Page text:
Sunday, February 28, 2010

Sunday word, 28 Feb 2010

2nd Lenten Sunday C (28 Feb 2010)

Gn 15. 5-12, 17-18; Ps 27; Phil 3. 17-4. 1; Lk 9. 28b-36

Homily of Fr. Paul Panaretos, S.J.

Bright Night

Over 25 years ago the Transfiguration played a powerful role in my annual retreat, so powerful I’ve never stopped feeling it. I reflect with you on one element as you continue your Lent. In the scene we just heard in the gospel I noticed on my retreat that the shadows of everyone were long. It was late in the day.

Several Lents later I noticed that day dimming into night features in today’s first reading from Genesis. When two scripture selections share a feature, especially selections read together as today, we ought to take notice. Long shadows are not merely my fancy. Luke ended the transfiguration scene and began the next with the words, On the next day, when they came down from the mountain, a large crowd met him.1

Elsewhere gospels remind us that Jesus often prayed well into nights, and he took Peter, John, and James and went up the mountain to pray. On the mountain they glimpsed Jesus in glory with the two pivotal prophets of Judaism: Moses, the one who introduced the people to God and who was the measure of all prophets2; and Elijah, whose return people anticipated.3

A bright night, a light shattering darkness, expressed in poor human language divine glory. A bright night, a light of no human making shattering darkness, gives us a feel for God’s saving purpose. The Psalmist gave it a personal texture: The Lord is my light and my salvation. St. Paul gave it cosmic importance: our citizenship is in heaven where our lowly human body will give way to a glorified body, that is, we will participate in Jesus’ resurrection.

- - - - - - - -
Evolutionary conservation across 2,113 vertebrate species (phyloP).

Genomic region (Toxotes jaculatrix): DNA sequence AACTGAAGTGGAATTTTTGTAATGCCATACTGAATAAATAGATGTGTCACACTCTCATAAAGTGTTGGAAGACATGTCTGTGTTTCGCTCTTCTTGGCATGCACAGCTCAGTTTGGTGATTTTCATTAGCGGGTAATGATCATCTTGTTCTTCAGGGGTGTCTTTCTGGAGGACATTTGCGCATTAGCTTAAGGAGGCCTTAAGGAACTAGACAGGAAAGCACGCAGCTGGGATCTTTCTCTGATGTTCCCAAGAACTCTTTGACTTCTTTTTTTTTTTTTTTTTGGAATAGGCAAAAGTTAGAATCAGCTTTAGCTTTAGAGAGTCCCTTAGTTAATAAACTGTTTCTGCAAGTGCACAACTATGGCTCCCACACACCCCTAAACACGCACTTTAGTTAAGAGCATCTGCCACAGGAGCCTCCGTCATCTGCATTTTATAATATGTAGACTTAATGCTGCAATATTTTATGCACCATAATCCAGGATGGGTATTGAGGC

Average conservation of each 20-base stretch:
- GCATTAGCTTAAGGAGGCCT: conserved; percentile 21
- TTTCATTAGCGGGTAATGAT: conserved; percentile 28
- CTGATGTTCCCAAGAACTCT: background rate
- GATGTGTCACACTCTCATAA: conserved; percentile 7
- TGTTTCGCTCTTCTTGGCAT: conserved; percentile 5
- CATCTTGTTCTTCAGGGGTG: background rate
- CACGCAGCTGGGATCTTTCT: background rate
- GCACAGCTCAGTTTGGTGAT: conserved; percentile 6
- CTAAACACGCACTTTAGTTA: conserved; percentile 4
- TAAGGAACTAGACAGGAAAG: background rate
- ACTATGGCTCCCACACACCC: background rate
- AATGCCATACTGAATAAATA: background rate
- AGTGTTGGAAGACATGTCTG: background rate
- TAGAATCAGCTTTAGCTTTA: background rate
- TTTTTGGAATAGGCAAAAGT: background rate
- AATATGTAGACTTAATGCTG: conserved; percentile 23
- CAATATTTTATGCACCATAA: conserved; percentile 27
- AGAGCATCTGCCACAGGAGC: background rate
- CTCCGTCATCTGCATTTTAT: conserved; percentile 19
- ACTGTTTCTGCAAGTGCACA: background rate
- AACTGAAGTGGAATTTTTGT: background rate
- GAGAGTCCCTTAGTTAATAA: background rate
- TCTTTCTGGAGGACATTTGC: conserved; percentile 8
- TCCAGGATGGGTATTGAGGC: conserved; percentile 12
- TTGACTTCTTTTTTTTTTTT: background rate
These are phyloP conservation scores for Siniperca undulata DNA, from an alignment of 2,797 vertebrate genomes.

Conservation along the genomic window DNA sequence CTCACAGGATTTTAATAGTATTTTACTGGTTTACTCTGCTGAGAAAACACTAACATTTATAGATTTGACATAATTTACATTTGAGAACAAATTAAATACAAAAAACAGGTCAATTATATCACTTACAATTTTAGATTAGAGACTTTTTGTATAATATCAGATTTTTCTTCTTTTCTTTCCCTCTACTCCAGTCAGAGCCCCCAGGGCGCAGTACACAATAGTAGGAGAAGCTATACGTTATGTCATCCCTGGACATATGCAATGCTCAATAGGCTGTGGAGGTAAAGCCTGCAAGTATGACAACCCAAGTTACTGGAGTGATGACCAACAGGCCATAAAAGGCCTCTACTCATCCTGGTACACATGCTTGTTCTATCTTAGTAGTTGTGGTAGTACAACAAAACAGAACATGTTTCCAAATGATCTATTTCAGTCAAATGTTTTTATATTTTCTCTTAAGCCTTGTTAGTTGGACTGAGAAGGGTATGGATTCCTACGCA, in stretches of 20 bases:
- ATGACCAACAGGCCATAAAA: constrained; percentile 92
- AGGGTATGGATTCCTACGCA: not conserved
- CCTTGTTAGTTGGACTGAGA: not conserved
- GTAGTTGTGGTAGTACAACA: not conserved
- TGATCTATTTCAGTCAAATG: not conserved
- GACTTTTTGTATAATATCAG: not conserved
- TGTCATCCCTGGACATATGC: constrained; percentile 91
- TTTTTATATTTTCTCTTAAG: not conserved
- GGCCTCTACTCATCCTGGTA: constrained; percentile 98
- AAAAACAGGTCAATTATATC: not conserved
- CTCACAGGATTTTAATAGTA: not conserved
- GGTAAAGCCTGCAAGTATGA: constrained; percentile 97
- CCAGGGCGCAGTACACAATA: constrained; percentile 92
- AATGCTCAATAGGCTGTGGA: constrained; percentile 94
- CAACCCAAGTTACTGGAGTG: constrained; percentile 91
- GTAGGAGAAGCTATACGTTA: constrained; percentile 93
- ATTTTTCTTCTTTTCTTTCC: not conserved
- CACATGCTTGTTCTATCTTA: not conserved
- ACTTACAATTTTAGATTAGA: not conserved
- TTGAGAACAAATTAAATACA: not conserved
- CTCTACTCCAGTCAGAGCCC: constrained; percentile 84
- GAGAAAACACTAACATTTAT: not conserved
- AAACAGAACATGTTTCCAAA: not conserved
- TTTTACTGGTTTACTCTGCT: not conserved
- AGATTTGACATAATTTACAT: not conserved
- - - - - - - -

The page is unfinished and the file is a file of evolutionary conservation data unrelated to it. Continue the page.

The thought of that exhausts me! If you’re like me, then trying to choose to act as if the Lord is my light and my salvation and to treat the world with a respectful freedom because I am only passing through on my way to our true destiny exhaust even more! Yes it was getting toward night on that mountain, and even without glimpsing Jesus’ glory so that Peter and his companions [who] had been overcome by sleep, [became] fully awake, Peter, the entrepreneurial fisherman-leader, may have already thought it wise to spend the night.

Many liken Peter’s murmuring to point to anyone’s reluctance to leave behind a glimpse of glory for one’s daily responsibilities. I suppose. Yet, the gospel is clear: Peter did not know what he was saying. That suggests he did not know what he and his companions beheld to want to do more than to sleep. Glory eludes us all. We might paraphrase Peter’s thoughts in our language this way: “Jesus, this brilliance is awesome, you with Moses and Elijah! Let me sleep on it to figure it out.”

We all know we do process things in our sleep. We also know that some things our minds need to process make our sleep restless. I think the divine voice, “This is my chosen Son; listen to him”—alone not the prophets, became the taproot giving new life to Peter and his companions, helping them harness their restlessness and redirect it into energetic ways to proclaim Jesus, dead and risen, the glorious messiah, who is the pioneer and perfecter of our salvation.4